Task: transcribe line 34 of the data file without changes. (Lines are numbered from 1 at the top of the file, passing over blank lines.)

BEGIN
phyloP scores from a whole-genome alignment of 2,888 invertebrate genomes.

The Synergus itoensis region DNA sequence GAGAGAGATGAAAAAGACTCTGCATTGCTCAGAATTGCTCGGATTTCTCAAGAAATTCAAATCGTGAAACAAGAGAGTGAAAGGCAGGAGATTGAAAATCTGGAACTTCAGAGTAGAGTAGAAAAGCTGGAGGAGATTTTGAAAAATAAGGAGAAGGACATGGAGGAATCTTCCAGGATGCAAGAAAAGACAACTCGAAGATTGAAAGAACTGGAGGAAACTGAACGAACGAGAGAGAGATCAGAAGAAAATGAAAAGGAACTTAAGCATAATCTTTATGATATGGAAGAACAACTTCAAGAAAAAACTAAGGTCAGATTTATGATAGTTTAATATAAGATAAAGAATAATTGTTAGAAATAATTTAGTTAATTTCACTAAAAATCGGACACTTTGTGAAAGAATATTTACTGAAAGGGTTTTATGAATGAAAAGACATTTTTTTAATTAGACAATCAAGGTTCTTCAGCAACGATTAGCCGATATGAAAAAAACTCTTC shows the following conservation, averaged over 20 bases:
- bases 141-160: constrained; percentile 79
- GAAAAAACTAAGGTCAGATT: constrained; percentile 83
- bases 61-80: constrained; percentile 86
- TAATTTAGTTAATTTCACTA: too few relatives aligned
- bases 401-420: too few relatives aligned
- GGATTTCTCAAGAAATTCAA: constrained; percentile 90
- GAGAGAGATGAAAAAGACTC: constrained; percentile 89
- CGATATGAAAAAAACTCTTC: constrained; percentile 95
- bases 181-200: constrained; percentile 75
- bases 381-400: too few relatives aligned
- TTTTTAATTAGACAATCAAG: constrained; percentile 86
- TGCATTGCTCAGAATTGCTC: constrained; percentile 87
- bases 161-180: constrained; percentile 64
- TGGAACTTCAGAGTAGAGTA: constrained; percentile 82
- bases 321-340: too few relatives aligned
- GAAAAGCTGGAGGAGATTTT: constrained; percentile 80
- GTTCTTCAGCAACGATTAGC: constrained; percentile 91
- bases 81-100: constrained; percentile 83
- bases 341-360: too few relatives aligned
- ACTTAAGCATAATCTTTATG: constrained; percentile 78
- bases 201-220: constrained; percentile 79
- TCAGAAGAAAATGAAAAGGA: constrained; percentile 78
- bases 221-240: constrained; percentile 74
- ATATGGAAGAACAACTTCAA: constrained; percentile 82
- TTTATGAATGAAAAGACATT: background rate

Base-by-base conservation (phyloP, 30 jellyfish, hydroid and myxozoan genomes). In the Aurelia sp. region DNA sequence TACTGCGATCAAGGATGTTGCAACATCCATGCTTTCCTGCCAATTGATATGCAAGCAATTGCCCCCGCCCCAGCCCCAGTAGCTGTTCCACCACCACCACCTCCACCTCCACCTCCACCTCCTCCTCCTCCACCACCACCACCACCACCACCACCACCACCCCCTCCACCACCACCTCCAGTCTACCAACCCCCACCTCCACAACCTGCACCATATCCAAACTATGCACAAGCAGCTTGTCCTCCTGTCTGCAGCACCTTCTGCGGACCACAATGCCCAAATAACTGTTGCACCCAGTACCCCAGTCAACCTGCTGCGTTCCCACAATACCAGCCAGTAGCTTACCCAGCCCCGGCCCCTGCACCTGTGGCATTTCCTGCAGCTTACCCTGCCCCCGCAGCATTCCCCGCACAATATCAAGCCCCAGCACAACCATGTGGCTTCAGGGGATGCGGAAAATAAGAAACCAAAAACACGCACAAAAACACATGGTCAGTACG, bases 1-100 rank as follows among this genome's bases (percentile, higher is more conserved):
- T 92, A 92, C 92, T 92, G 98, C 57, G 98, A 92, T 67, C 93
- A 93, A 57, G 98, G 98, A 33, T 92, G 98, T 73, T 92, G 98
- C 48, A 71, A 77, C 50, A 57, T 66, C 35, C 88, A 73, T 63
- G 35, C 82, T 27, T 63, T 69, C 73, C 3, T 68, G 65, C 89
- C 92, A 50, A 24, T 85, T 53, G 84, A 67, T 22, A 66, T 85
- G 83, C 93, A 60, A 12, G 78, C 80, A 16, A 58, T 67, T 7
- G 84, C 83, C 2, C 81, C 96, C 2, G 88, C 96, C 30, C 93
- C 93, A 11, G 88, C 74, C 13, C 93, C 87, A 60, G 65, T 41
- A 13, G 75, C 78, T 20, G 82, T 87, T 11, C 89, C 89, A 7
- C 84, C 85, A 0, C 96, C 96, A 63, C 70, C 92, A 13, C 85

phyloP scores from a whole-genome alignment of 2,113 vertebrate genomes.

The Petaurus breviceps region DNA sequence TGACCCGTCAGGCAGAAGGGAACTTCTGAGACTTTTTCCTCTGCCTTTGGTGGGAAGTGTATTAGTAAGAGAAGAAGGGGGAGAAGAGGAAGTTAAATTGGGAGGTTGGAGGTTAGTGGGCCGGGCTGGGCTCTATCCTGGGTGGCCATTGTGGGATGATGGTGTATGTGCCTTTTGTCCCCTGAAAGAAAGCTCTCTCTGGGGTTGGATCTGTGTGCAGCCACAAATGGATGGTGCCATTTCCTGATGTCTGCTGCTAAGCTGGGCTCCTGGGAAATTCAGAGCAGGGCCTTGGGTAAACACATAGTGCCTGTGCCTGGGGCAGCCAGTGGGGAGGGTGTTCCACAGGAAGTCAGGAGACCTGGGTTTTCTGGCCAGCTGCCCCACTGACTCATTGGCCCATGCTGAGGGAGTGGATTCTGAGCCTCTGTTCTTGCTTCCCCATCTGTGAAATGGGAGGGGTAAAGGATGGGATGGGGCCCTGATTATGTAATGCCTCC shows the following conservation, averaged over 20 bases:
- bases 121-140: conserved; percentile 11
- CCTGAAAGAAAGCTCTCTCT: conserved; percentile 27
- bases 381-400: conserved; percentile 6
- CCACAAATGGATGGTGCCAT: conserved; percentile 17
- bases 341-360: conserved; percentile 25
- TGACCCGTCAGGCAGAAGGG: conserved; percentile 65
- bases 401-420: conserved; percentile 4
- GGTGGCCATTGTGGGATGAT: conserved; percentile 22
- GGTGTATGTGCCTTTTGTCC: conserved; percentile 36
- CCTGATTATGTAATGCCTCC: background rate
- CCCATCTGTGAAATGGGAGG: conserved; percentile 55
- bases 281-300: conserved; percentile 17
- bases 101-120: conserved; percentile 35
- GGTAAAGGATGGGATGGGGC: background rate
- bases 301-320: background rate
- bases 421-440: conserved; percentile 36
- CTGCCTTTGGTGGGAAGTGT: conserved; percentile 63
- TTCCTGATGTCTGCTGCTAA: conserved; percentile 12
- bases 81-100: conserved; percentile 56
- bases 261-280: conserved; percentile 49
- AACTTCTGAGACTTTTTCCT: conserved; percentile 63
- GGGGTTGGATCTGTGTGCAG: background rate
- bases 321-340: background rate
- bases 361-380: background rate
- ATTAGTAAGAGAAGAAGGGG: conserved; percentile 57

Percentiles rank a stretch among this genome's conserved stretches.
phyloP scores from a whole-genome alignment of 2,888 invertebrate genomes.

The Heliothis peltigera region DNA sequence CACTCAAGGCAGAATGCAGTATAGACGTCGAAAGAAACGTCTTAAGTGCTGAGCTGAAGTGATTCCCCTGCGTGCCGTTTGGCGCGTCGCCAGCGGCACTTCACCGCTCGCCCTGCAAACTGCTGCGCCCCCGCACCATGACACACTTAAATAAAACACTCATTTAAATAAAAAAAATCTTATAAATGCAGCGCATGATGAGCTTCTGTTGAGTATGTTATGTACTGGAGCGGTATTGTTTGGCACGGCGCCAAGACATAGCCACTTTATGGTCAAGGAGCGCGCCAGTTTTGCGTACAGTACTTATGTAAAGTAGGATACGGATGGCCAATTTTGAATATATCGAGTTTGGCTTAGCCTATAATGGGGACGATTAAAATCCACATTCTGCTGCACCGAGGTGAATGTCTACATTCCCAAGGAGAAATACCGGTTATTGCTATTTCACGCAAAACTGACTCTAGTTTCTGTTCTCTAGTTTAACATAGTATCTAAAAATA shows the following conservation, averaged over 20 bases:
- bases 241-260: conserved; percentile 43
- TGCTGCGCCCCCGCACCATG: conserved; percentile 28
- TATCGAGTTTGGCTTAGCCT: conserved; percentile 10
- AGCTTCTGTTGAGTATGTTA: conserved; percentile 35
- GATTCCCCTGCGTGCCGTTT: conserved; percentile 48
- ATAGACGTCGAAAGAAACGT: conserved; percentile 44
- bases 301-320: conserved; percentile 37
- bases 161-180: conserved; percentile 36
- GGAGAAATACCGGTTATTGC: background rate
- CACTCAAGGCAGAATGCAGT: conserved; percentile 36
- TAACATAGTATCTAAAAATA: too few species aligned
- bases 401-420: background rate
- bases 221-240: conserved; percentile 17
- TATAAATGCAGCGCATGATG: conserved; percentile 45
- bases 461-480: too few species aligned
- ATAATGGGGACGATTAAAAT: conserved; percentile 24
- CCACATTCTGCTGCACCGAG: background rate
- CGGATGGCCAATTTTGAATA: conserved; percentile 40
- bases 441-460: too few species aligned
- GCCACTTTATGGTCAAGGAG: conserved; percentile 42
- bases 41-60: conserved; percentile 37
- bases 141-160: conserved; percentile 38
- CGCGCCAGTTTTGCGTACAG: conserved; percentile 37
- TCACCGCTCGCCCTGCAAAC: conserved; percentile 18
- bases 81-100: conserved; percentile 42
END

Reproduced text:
- G 83, C 93, A 60, A 12, G 78, C 80, A 16, A 58, T 67, T 7